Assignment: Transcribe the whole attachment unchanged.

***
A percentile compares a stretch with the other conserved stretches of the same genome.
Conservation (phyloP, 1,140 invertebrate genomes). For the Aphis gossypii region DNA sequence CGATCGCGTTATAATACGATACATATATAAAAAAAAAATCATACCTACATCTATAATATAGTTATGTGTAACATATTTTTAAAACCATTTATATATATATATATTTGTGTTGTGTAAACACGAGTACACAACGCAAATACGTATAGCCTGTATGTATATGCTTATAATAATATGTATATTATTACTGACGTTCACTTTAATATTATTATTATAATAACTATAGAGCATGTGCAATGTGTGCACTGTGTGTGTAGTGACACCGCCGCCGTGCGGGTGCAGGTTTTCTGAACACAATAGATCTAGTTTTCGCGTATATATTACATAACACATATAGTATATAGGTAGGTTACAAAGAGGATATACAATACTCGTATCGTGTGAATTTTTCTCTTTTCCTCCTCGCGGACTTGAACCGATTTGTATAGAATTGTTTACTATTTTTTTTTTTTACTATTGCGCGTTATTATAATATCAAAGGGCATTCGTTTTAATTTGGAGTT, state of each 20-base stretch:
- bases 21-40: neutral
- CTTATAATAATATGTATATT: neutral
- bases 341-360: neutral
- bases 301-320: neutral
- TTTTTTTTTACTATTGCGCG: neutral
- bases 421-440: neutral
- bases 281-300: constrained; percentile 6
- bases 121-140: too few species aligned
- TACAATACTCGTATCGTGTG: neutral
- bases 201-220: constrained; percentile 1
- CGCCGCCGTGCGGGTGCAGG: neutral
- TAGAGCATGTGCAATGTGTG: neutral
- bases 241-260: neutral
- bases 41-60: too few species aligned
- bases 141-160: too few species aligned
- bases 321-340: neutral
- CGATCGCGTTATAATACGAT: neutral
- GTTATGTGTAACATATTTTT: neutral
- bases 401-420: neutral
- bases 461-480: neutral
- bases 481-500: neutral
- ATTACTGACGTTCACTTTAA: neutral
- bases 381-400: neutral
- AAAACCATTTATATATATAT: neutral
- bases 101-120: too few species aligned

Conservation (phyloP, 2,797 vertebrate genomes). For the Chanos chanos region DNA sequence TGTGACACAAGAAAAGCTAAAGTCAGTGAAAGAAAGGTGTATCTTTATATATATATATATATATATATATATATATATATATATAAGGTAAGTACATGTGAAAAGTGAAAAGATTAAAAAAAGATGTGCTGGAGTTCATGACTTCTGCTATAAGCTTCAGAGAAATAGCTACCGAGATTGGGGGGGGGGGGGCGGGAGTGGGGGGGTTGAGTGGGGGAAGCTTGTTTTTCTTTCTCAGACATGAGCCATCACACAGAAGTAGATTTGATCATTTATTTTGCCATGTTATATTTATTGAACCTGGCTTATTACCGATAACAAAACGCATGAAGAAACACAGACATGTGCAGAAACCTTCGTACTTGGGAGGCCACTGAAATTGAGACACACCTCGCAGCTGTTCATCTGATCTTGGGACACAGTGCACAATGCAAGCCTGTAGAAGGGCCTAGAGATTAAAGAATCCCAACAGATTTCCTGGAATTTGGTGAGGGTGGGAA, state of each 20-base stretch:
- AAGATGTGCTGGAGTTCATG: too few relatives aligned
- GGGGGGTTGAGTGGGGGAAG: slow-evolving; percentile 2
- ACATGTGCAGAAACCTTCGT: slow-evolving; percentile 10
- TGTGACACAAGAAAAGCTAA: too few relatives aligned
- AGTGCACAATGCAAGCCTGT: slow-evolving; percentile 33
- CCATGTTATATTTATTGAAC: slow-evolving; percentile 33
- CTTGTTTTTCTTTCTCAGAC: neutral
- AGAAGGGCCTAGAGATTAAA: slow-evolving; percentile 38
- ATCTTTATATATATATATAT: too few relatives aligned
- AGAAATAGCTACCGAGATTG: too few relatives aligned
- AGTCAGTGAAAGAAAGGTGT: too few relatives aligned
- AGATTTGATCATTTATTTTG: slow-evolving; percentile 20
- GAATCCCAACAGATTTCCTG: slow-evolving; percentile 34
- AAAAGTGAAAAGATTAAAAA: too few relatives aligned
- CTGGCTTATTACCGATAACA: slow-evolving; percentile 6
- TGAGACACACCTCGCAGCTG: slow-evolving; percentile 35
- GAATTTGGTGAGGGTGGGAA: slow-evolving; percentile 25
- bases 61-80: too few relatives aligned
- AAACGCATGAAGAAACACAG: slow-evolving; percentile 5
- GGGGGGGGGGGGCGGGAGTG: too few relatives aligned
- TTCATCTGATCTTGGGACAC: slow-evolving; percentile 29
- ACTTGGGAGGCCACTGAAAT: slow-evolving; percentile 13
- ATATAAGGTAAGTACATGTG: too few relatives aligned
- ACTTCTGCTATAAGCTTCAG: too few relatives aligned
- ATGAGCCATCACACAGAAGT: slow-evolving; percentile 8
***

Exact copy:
A percentile compares a stretch with the other conserved stretches of the same genome.
Conservation (phyloP, 1,140 invertebrate genomes). For the Aphis gossypii region DNA sequence CGATCGCGTTATAATACGATACATATATAAAAAAAAAATCATACCTACATCTATAATATAGTTATGTGTAACATATTTTTAAAACCATTTATATATATATATATTTGTGTTGTGTAAACACGAGTACACAACGCAAATACGTATAGCCTGTATGTATATGCTTATAATAATATGTATATTATTACTGACGTTCACTTTAATATTATTATTATAATAACTATAGAGCATGTGCAATGTGTGCACTGTGTGTGTAGTGACACCGCCGCCGTGCGGGTGCAGGTTTTCTGAACACAATAGATCTAGTTTTCGCGTATATATTACATAACACATATAGTATATAGGTAGGTTACAAAGAGGATATACAATACTCGTATCGTGTGAATTTTTCTCTTTTCCTCCTCGCGGACTTGAACCGATTTGTATAGAATTGTTTACTATTTTTTTTTTTTACTATTGCGCGTTATTATAATATCAAAGGGCATTCGTTTTAATTTGGAGTT, state of each 20-base stretch:
- bases 21-40: neutral
- CTTATAATAATATGTATATT: neutral
- bases 341-360: neutral
- bases 301-320: neutral
- TTTTTTTTTACTATTGCGCG: neutral
- bases 421-440: neutral
- bases 281-300: constrained; percentile 6
- bases 121-140: too few species aligned
- TACAATACTCGTATCGTGTG: neutral
- bases 201-220: constrained; percentile 1
- CGCCGCCGTGCGGGTGCAGG: neutral
- TAGAGCATGTGCAATGTGTG: neutral
- bases 241-260: neutral
- bases 41-60: too few species aligned
- bases 141-160: too few species aligned
- bases 321-340: neutral
- CGATCGCGTTATAATACGAT: neutral
- GTTATGTGTAACATATTTTT: neutral
- bases 401-420: neutral
- bases 461-480: neutral
- bases 481-500: neutral
- ATTACTGACGTTCACTTTAA: neutral
- bases 381-400: neutral
- AAAACCATTTATATATATAT: neutral
- bases 101-120: too few species aligned

Conservation (phyloP, 2,797 vertebrate genomes). For the Chanos chanos region DNA sequence TGTGACACAAGAAAAGCTAAAGTCAGTGAAAGAAAGGTGTATCTTTATATATATATATATATATATATATATATATATATATATAAGGTAAGTACATGTGAAAAGTGAAAAGATTAAAAAAAGATGTGCTGGAGTTCATGACTTCTGCTATAAGCTTCAGAGAAATAGCTACCGAGATTGGGGGGGGGGGGGCGGGAGTGGGGGGGTTGAGTGGGGGAAGCTTGTTTTTCTTTCTCAGACATGAGCCATCACACAGAAGTAGATTTGATCATTTATTTTGCCATGTTATATTTATTGAACCTGGCTTATTACCGATAACAAAACGCATGAAGAAACACAGACATGTGCAGAAACCTTCGTACTTGGGAGGCCACTGAAATTGAGACACACCTCGCAGCTGTTCATCTGATCTTGGGACACAGTGCACAATGCAAGCCTGTAGAAGGGCCTAGAGATTAAAGAATCCCAACAGATTTCCTGGAATTTGGTGAGGGTGGGAA, state of each 20-base stretch:
- AAGATGTGCTGGAGTTCATG: too few relatives aligned
- GGGGGGTTGAGTGGGGGAAG: slow-evolving; percentile 2
- ACATGTGCAGAAACCTTCGT: slow-evolving; percentile 10
- TGTGACACAAGAAAAGCTAA: too few relatives aligned
- AGTGCACAATGCAAGCCTGT: slow-evolving; percentile 33
- CCATGTTATATTTATTGAAC: slow-evolving; percentile 33
- CTTGTTTTTCTTTCTCAGAC: neutral
- AGAAGGGCCTAGAGATTAAA: slow-evolving; percentile 38
- ATCTTTATATATATATATAT: too few relatives aligned
- AGAAATAGCTACCGAGATTG: too few relatives aligned
- AGTCAGTGAAAGAAAGGTGT: too few relatives aligned
- AGATTTGATCATTTATTTTG: slow-evolving; percentile 20
- GAATCCCAACAGATTTCCTG: slow-evolving; percentile 34
- AAAAGTGAAAAGATTAAAAA: too few relatives aligned
- CTGGCTTATTACCGATAACA: slow-evolving; percentile 6
- TGAGACACACCTCGCAGCTG: slow-evolving; percentile 35
- GAATTTGGTGAGGGTGGGAA: slow-evolving; percentile 25
- bases 61-80: too few relatives aligned
- AAACGCATGAAGAAACACAG: slow-evolving; percentile 5
- GGGGGGGGGGGGCGGGAGTG: too few relatives aligned
- TTCATCTGATCTTGGGACAC: slow-evolving; percentile 29
- ACTTGGGAGGCCACTGAAAT: slow-evolving; percentile 13
- ATATAAGGTAAGTACATGTG: too few relatives aligned
- ACTTCTGCTATAAGCTTCAG: too few relatives aligned
- ATGAGCCATCACACAGAAGT: slow-evolving; percentile 8